What an atmosphere: awesome house reef diving in the Philippines

Candy-Crab.jpg

When I think of a “house reef” dive, images of a dull dive somehow spring to mind. Perhaps it’s because many resorts offer diving on their house reef at a lower cost, that it would appear a house reef dive would be in some way substandard to the sites elsewhere. I’ve therefore tended to shy away from the house reef in preference of boat dives, so imagine my very pleasant surprise when I revisited Atmosphere Resorts’ own reef earlier this year.

Juvenile giant frogfishCrinoid Shrimp (2)I’ve been to the resort several times over the past few years and always love the coastal dive sites of Dauin. I’m a critter nut so it stands to reason that Dauin has become one of my all-time favourite dive destinations, alongside Lembeh, Komodo and Tulamben. Due to my somewhat prejudicial position I rarely dived the house reef and the dives I did make paled in comparison to sites such as “The Cars” and “Pyramids”.  But this year, having read numerous reports about the great sightings on the Atmosphere House Reef, I decided to take a chance and sign up for the dive as part of my 20-dive package.

The change was completely outstanding! The Atmosphere dive team have been cultivating their own reef for the past few years. Not only is there a healthy coral garden for the critters to hang out but the purpose sunk containers are now encrusted with sponges and host to crinoids, with resident batfish and barracuda.

Our dive plan was to visit the containers first, as they lie between 22-30m, and then make our way up the reef slope. It was hard to ignore the nudis I spotted during the descent – but off we headed and what a reward awaited us. A pair of juvenile giant frogfish was hanging out in the sponges, ornate ghost pipefish hovered over the sand, crinoid shrimp and candy crabs were discovered in the feather stars and soft coral. A lovely anemone harboured a pretty aggressive group of anemone fish but we managed to get a few shots of the delightful porcelain crab; and all this was at the first container! Needless to say I didn’t make it to the other 2 before the deco time meant I needed to start coming up.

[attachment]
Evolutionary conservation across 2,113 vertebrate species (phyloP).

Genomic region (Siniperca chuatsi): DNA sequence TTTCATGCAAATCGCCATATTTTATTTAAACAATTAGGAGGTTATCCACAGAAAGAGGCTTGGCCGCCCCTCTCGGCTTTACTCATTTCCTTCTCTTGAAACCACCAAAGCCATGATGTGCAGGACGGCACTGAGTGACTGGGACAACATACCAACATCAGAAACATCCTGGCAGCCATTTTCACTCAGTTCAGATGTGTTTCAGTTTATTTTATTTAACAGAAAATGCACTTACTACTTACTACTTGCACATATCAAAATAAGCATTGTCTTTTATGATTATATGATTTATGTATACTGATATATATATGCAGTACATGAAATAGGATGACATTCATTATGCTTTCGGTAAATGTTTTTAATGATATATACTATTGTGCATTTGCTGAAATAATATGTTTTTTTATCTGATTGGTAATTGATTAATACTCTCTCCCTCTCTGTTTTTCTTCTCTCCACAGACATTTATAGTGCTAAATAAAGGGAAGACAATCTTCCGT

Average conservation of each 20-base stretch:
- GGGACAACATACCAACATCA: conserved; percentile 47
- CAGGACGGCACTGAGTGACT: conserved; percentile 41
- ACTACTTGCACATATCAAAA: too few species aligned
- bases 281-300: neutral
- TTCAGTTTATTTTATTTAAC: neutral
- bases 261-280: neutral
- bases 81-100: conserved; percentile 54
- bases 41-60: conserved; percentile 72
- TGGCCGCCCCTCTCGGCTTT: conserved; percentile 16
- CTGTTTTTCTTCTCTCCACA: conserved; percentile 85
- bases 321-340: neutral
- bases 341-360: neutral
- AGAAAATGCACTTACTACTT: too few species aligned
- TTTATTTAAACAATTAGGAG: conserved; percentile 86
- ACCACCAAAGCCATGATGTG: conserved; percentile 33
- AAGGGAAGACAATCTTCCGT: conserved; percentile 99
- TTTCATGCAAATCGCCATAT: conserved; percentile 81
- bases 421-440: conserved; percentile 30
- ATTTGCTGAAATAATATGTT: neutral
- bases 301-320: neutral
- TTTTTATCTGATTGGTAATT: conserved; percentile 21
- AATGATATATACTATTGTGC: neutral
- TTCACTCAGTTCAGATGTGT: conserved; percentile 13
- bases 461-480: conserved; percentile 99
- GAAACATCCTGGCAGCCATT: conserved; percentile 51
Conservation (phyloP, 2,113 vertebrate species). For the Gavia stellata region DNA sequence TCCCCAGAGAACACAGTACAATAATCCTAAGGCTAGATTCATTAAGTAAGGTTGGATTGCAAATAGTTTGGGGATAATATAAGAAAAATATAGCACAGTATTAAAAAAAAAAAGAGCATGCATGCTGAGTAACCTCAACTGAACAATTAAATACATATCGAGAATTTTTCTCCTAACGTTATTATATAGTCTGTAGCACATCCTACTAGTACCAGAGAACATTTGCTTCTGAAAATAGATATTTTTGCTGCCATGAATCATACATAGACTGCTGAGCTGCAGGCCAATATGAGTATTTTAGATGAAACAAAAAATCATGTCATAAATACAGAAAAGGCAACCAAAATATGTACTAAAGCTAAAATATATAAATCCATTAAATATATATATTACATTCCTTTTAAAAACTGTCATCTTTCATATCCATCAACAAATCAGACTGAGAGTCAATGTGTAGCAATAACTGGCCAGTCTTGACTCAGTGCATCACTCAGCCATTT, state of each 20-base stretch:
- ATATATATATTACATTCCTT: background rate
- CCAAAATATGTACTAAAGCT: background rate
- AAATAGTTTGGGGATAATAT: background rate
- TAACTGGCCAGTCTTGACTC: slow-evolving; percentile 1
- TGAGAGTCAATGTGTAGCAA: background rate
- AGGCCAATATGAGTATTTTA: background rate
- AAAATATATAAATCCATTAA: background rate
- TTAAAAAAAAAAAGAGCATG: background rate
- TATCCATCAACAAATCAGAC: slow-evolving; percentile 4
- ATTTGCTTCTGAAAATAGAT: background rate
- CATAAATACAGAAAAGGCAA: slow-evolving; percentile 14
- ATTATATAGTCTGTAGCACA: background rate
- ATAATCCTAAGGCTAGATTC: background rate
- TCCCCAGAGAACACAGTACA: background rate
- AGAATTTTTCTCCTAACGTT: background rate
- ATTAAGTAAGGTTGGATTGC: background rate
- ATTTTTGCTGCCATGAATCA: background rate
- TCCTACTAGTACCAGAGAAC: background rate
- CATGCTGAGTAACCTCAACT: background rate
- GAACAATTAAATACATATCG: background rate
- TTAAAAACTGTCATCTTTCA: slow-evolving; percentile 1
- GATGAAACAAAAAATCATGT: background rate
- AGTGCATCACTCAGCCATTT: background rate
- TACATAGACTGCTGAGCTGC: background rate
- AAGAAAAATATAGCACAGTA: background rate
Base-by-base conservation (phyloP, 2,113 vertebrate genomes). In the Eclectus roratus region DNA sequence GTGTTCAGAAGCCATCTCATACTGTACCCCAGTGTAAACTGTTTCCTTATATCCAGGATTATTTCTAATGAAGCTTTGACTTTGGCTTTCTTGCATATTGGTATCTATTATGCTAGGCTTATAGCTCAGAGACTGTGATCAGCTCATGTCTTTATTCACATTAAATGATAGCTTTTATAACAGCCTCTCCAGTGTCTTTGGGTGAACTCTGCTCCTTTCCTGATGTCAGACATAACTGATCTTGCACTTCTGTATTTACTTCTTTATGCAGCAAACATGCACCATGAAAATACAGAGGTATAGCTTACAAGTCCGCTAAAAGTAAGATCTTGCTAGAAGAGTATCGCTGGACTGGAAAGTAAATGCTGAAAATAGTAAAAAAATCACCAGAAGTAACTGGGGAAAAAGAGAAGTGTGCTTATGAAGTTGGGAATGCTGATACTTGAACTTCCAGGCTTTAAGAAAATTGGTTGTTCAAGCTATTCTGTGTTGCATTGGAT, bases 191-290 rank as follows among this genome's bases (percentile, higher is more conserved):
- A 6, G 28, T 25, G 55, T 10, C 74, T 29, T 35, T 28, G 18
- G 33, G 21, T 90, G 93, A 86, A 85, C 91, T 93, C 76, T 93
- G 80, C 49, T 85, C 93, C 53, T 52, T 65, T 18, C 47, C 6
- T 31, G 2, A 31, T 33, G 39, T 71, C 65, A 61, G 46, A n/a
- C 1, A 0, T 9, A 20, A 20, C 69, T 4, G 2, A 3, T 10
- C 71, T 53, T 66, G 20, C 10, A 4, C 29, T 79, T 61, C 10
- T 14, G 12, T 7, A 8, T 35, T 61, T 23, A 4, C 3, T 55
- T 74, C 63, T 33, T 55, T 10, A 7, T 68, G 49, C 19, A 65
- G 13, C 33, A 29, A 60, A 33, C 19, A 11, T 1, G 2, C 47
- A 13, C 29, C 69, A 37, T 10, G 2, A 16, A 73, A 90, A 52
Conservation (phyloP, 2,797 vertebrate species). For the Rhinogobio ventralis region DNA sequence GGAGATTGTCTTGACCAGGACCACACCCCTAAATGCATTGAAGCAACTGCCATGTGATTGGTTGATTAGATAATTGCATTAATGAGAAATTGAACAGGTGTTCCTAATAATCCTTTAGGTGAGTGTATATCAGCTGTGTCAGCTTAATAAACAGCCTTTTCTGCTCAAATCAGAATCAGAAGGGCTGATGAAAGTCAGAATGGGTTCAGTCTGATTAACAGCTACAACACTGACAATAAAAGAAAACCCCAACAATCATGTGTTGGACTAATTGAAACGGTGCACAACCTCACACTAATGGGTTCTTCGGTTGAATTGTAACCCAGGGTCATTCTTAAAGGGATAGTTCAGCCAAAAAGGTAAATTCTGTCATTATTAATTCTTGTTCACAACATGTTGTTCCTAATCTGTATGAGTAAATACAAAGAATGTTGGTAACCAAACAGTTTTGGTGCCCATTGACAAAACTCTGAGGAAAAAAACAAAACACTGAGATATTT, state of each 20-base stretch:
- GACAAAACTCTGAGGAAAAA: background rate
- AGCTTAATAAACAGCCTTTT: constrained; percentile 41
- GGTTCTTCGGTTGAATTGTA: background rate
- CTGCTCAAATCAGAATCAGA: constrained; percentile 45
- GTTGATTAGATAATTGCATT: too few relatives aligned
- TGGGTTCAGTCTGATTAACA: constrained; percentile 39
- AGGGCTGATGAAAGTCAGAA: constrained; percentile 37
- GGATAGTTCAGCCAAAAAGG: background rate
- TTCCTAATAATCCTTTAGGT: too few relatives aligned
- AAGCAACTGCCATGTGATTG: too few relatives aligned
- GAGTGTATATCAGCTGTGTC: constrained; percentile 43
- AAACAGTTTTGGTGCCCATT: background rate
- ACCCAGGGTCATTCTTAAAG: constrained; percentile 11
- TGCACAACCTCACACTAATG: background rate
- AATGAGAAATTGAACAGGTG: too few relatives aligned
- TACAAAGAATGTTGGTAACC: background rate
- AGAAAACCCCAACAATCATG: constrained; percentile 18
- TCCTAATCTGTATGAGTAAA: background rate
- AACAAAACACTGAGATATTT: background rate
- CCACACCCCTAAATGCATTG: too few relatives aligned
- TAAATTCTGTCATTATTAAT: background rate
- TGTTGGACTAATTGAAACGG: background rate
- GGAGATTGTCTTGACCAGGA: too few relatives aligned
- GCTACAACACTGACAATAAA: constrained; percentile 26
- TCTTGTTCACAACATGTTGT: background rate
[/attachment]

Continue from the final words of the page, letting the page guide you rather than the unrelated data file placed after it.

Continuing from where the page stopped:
Orangutan CrabPorcelain Crab

Our guides zigzagged up the reef slope pointing out yet more cool critters. A pair of velvet ghost pipefish was an absolute first for me (and my dive buddies), nudis, jumping leaf fish and crabs followed. The sheer diversity of marine life seen meant after an 80 minute dive another visit was still absolutely necessary! To say I was hooked is a complete understatement. In total we made 4 dives on the house reef, with a sunset dive turning up a pair of harlequin shrimp.

Leaf FishNembrotha Lineolata

Can it get any better? Well the latest reports are those harlies have got busy and produced even more. A blue ring was spotted carousing the reef and a couple of painted froggies have been found on the reef slope. Other sightings include hairy shrimp and pygmy seahorses. The Atmosphere Resort house reef has totally changed my perception and I can’t wait to get back over there next year to discover even more.

If you’d like to learn more about diving in Dauin with Atmosphere Resorts and Spa, Susie will be at the Philippines Stand (#830) at DIVE2015 at the NEC on the weekend of the 24th/25th October. Stop by for a chat – she’s more than happy to tell you about the fabulous diving in the area – and not just the house reef either!

Susie Erbe

Susie Erbe

Susie has been enjoying the life of a dive instructor, travelling the world diving and teaching. Susie is somewhat of a liveaboard junkie after working as a cruise director in the Red Sea, the Philippines and Indonesia. She has also led trips to Fiji, Palau, Similans, Myanmar, East Timor, the Maldives and the Galapagos, yet she still finds time to do some shore based diving at her favourite sites in the Philippines too. Find Susie at www.heritagediving.com

One Reply to “What an atmosphere: awesome house reef diving in the Philippines”

  1. Absolutely gorgeous!!!!! I would love to dive the PH.

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